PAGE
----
It is an irony that troubles health care providers and policymakers nationwide: Even as public awareness of mental illness increases, a shortage of psychiatrists worsens.
In vast swaths of America, patients face lengthy drives to reach the nearest psychiatrist, if they can even find one willing to see them. Some states are promoting wider use of long-distance telepsychiatry to fill the gaps in care. In Texas, which faces a severe shortage, lawmakers recently voted to pay the student loans of psychiatrists willing to work in underserved areas. A bill in Congress would forgive student loans for child psychiatrists.
Even with such efforts, problems are likely to persist. A recent survey by the Association of American Medical Colleges found that 59 percent of psychiatrists are 55 or older, the fourth oldest of 41 medical specialties, signaling that many may soon be retiring or reducing their workload.
Charles Ingoglia, a vice president of the National Council for Behavioral Health, helps coordinate a network of 2,300 not-for-profit clinics nationwide that provide mental health services.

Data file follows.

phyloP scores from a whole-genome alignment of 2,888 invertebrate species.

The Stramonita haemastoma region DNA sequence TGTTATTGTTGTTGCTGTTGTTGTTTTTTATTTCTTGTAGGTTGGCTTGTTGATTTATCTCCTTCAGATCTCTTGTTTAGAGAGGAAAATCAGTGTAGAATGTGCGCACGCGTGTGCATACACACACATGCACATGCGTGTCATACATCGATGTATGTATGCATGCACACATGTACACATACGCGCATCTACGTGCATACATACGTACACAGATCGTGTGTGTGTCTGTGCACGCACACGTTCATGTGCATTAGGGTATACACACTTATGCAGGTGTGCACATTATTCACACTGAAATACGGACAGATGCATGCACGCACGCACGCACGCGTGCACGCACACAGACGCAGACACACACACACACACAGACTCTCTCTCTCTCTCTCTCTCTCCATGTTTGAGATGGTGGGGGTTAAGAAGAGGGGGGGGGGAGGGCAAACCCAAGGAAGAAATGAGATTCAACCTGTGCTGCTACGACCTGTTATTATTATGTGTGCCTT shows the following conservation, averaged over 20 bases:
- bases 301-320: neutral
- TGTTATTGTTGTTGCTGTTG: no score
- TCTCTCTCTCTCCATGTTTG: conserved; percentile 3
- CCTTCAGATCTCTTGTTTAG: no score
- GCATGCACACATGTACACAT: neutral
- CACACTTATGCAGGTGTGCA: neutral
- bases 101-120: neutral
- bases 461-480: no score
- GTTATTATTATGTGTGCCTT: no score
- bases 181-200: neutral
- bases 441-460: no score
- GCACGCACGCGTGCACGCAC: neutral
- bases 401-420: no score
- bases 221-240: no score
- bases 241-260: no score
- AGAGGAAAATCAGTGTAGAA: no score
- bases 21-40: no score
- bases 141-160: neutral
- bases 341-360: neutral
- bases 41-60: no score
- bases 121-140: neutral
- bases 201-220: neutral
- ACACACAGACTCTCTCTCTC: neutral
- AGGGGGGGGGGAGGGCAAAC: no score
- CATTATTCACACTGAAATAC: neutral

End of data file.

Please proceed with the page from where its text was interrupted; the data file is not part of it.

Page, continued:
"I'm not aware of any part of the country where it is easy for our members to find psychiatrists," he said.
Statistics help tell the story. According to the American Medical Association, the total number of physicians in the U.S. increased by 45 percent from 1995 to 2013, while the number of adult and child psychiatrists rose by only 12 percent, from 43,640 to 49,079. During that span, the U.S. population increased by about 37 percent; meanwhile, millions more Americans have become eligible for mental health coverage under the Affordable Care Act.
Federal health authorities have designated about 4,000 areas in the U.S. as having a shortage of mental health professionals — areas with more than 30,000 people per psychiatrist.